1955 December 5

Rosa Parks Convicted for Refusing to Give Up Her Seat; Bus Boycott Begins

 

Rosa Parks had refused to give up her seat to a white person on a segregated Montgomery, Alabama, bus on December 1, 1955. On this day, she was convicted of violating Alabama’s racial segregation law. The day also marked the beginning of a boycott of the Montgomery buses by the African-American community.

The Montgomery Bus boycott became one of the iconic events of the Civil Rights Movement. The boycott lasted for 12 months. In fact, however, the Montgomery buses were desegregated by a court order in Browder v. Gayle, in a case that began on March 2, 1955, several months before the bus boycott began and was finally settled by the Supreme Court on December 17, 1956. The Court ordered Alabama to desegregate the buses three days later.

In 2016 the Library of Congress placed digital copies of the entire collection of the Rosa Parks Papers on its web site, making it readily available for browsing, learning, and research. The collection consists of 7,500 manuscript items and 2,500 photographs and prints. The collection is owned by the Howard G. Buffett Foundation, who has loaned it to the Library of Congress for 10 years. (Howard Buffett s the son of the famous investor Warren Buffett.)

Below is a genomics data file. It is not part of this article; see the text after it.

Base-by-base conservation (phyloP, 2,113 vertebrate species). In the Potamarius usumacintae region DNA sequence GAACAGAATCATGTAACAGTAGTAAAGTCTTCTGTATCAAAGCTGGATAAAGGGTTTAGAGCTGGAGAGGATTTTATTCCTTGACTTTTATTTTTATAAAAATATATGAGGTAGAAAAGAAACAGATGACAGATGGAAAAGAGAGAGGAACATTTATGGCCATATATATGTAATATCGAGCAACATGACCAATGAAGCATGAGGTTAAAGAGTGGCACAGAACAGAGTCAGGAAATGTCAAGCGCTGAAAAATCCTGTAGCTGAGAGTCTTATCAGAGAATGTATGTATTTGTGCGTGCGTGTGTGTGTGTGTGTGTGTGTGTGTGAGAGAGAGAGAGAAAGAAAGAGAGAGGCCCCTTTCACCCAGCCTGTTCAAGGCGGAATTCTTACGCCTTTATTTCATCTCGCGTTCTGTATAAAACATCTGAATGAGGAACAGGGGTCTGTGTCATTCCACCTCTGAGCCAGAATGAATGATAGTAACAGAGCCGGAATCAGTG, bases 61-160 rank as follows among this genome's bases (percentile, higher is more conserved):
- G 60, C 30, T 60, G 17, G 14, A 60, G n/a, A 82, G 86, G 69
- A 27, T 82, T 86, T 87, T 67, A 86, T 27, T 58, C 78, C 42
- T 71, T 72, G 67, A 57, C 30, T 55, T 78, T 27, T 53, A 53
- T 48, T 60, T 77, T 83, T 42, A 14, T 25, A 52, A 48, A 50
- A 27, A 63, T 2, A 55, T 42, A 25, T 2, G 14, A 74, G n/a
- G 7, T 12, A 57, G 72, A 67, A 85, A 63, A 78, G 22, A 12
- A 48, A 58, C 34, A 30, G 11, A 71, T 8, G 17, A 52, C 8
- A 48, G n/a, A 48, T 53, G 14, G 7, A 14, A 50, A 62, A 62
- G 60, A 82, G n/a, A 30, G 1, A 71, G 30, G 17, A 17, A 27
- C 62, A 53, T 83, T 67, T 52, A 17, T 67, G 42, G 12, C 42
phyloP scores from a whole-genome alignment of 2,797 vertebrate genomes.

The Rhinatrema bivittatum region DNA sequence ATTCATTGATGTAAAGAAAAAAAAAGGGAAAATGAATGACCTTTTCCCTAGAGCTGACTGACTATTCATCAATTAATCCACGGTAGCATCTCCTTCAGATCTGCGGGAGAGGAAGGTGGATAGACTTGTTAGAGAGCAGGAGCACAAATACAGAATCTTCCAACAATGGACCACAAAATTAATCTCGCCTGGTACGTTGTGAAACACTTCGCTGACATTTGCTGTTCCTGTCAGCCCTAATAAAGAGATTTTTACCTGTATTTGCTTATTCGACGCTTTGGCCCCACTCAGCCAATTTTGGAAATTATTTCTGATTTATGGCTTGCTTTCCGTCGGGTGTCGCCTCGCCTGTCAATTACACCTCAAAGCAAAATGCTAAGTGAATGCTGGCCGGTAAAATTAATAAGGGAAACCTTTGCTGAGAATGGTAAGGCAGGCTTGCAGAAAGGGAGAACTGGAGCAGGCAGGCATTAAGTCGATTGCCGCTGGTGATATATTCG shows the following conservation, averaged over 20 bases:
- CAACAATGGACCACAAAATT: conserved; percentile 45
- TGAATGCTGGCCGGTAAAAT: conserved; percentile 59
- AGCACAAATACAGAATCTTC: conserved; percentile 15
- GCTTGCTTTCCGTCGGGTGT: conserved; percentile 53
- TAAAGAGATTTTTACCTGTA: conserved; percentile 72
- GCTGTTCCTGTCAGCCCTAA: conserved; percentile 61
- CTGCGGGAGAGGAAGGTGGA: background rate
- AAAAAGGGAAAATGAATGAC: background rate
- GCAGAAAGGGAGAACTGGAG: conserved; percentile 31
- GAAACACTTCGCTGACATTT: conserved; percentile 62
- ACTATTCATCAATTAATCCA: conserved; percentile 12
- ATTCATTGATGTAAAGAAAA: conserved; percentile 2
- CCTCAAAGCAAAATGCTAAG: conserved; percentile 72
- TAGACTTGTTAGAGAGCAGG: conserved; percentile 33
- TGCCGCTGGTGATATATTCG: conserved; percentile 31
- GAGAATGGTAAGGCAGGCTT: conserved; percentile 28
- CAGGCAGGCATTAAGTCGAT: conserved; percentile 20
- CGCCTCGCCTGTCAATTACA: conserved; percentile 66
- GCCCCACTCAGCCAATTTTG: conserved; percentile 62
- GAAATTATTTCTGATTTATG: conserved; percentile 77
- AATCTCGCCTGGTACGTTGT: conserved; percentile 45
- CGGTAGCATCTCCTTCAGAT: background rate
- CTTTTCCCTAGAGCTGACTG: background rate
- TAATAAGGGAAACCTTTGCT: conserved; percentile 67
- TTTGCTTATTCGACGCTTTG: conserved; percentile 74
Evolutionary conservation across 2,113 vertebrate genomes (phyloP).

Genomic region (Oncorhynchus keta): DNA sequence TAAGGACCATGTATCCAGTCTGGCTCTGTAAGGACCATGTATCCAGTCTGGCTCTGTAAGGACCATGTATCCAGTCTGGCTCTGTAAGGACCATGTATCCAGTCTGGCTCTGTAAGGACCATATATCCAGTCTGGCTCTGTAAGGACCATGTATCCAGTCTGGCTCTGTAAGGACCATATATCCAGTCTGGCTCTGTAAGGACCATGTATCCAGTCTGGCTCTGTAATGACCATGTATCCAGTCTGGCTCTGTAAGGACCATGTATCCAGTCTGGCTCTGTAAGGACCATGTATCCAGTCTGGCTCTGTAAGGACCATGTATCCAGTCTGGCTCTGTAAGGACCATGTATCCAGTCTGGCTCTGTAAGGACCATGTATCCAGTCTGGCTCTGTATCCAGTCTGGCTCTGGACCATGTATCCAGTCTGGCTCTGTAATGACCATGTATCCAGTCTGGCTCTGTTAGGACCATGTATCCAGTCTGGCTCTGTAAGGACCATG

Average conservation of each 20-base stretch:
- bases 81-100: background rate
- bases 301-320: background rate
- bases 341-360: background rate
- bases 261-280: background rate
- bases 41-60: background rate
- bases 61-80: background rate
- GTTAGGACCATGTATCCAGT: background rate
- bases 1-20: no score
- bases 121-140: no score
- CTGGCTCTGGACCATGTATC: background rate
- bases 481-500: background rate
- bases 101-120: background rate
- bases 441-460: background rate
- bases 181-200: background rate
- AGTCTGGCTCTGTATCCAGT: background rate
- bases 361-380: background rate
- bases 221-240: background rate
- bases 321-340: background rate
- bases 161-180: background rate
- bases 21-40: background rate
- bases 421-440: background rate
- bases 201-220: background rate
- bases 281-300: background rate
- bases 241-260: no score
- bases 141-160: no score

Visit the Rosa Parks collection at the Library of Congress and learn: https://www.loc.gov/collections/rosa-parks-papers/about-this-collection/

Read Rosa Parks’ fascinating 1956 description of the boycott: http://www.crmvet.org/disc/parks_mbb.pdf

Read her story: Rosa Parks, with Jim Haskins, Rosa Parks: My Story (1992)

Watch a 1983 interview with Rosa Parks: http://www.youtube.com/watch?v=L3h6s9jxZtE

Visit the Rosa Parks Library and Museum, Troy University, Montgomery, AL: http://visitingmontgomery.com/play/rosa-parks-library-museum-childrens-wing

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